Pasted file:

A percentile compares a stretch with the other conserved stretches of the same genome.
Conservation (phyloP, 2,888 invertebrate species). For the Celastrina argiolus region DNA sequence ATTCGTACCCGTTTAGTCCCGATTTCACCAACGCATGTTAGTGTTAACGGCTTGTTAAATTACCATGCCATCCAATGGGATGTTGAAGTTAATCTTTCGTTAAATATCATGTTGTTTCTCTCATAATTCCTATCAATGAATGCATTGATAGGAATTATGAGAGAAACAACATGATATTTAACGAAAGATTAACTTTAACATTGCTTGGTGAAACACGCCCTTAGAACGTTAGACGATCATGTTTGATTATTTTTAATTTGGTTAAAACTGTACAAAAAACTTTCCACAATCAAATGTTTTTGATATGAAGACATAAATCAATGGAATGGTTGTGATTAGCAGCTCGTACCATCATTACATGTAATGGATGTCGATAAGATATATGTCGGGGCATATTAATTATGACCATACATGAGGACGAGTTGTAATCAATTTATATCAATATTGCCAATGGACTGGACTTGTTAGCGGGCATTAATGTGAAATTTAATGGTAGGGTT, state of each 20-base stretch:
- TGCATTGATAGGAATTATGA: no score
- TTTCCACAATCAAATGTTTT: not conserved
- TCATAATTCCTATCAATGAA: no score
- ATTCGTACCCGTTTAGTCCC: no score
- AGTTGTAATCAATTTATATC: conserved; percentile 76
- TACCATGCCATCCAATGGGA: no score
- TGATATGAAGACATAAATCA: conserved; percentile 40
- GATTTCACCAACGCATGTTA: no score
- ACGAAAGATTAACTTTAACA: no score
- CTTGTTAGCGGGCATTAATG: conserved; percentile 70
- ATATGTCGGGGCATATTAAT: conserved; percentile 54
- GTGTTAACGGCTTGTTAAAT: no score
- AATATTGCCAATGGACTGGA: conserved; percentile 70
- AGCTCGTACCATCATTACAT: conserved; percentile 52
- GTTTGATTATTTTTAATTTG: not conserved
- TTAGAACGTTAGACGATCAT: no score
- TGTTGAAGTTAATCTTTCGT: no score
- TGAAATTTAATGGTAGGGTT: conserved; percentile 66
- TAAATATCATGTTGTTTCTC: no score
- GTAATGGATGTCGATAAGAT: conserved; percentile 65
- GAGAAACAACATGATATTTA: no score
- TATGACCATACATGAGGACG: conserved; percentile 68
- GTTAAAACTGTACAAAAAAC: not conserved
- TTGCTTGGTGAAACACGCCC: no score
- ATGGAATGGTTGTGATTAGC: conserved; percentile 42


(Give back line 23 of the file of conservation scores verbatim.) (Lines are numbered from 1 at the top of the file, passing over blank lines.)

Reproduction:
- GAGAAACAACATGATATTTA: no score